The manager of the hostel where I stayed the first night out has an interesting story. I just caught a bit of it in the morning before I left. I was uploading a post and pictures. I was of course the last of the guests to leave.

His name is Joan Saura. His father was from Catalonia. Joan is the Catalan equivalent of Juan, or John.  As in Joan Miro.

However, Joan, who is 35, is Swiss. He grew up in Lausanne. He speaks perfect English with a French accent. At home he spoke French, Catalan and German. He studied ancient history and philosophy at the University of Toulouse. As he laid the fire in the living room of the hostel, his iPod mix was playing “Big Rock Candy Mountain.”


Joan spent the winter at the hostel, hiking the hills in the crusty snow and helping out. He isn’t paid, but he doesn’t pay either. The owner of the hostel, who inherited it last year, is away. Until June, Joan is the boss. He was a good host, giving a tour of the place, explaining how the balky shower worked, and of course making room for an unscheduled guest. He doesn’t hesitate to set limits, however. He makes the guests dry and put away the hostel dishes they use for their meals. “It is self-catering,” he tells them.

Joan spent more than 3 1/2 years nearly bicycling around the world. He left Switzerland and rode east for 1 1/2 years, taking copious notes. He sojourned in places along the way, including a month in Kazakhstan. He pedaled to the base camps of several large mountains in Nepal. It wasn’t as hard as he expected. On one ascent he met a 72-year-old man smoking cigarettes and biking the same route.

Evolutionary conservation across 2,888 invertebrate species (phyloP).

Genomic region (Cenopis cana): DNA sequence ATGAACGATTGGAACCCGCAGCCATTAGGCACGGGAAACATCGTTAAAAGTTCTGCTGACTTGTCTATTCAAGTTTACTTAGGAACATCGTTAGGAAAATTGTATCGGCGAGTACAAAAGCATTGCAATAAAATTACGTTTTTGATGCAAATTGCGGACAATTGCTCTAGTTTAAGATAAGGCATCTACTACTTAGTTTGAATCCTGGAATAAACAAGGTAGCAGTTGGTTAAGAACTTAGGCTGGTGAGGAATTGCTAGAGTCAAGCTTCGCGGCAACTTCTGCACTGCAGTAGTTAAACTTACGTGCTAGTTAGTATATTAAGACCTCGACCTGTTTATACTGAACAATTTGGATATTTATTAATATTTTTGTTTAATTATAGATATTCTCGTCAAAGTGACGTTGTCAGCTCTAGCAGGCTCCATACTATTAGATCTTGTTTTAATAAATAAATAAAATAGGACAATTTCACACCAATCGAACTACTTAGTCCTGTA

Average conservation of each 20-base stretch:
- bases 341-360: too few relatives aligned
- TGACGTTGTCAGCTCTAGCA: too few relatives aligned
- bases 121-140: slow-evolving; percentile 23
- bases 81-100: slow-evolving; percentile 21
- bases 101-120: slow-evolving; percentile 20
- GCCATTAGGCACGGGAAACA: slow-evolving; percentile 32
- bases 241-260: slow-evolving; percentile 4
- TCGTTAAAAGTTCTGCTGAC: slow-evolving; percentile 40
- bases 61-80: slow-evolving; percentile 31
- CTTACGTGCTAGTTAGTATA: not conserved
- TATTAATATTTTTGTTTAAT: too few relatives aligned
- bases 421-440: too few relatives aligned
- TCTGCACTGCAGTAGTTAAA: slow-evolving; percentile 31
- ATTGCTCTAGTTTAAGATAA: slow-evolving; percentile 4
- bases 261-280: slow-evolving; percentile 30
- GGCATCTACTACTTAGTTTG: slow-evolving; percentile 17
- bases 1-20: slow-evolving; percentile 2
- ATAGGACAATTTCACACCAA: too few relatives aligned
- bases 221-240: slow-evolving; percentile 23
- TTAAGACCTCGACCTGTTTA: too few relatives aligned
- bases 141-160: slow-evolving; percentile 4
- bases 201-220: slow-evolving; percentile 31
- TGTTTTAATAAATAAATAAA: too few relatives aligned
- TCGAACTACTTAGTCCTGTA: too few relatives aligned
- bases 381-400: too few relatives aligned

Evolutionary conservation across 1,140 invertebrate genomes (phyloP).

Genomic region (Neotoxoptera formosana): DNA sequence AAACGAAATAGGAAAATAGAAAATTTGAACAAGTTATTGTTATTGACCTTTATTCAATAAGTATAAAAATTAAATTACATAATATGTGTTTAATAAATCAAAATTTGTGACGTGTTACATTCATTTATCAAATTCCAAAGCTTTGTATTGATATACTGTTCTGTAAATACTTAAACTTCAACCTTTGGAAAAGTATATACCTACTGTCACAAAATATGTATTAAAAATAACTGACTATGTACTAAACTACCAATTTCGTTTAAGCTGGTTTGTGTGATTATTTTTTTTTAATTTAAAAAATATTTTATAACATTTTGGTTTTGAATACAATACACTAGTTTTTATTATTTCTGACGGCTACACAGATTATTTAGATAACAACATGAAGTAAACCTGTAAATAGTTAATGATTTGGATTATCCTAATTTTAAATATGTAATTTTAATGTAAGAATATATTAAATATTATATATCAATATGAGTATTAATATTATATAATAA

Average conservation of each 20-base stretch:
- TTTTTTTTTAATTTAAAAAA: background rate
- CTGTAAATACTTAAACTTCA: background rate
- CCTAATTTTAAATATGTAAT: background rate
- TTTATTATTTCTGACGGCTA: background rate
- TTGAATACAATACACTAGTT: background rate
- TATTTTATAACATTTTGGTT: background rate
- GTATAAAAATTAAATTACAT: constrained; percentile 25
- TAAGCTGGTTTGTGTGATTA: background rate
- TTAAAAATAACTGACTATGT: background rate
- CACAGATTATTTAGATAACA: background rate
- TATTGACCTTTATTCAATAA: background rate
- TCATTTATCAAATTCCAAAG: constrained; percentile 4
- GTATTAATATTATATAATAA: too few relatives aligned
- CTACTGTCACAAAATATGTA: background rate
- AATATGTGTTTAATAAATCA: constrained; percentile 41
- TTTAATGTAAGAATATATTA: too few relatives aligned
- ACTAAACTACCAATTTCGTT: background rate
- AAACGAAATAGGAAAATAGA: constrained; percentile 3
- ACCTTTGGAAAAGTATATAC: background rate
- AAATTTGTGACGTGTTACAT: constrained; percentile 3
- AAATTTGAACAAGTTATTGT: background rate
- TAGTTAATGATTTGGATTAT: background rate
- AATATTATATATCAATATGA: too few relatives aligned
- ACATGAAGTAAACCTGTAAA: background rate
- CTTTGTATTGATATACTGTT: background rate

Eventually, he got to the Sea of Japan. He took a boat to British Columbia, with the idea of riding the Pan American Highway to Patagonia. He took a nine-month rest in Mexico. In Panama, he hurt his knee and had to stop. He’s still rehabbing and is told he will be able to ride again. He came to Scotland in November 2015.

He makes his living writing twice-a-month pieces for the Swiss newspaper Le Temps, and contributing travel stories to a Chinese website, (He writes in French and the articles are translated).

“Oh, so you’re a journalist?”

“No, not a journalist. I never studied journalism. I am just a writer.”

For his Chinese audience he is mining a vast stack of notebooks (“perhaps forty,” he said) for stories of strange events and unusual people. Georgia and the Caucasus were particularly fertile territory. A friend asked him to do it. “It is very exotic for the Chinese to hear about such things,” he said.

He realizes, however, that he’s coming to the end of that string. Not because he’s run out of stories but because they’re getting a little old. “The Chinese want new things,” he said. He’s not sure what’s going to come next.

He has a website,

I told him he had a pretty interesting story himself, and perhaps should write a book.

“Perhaps I could. But I only want to write a book if I have a great drive to do it.” As for his interesting life, he said, with charming nonchalance: “Everyone has an interesting life.  It is a matter of curiosity and time to discover it.”

I couldn’t have said it better myself. The problem was it was noon, and I was out of time.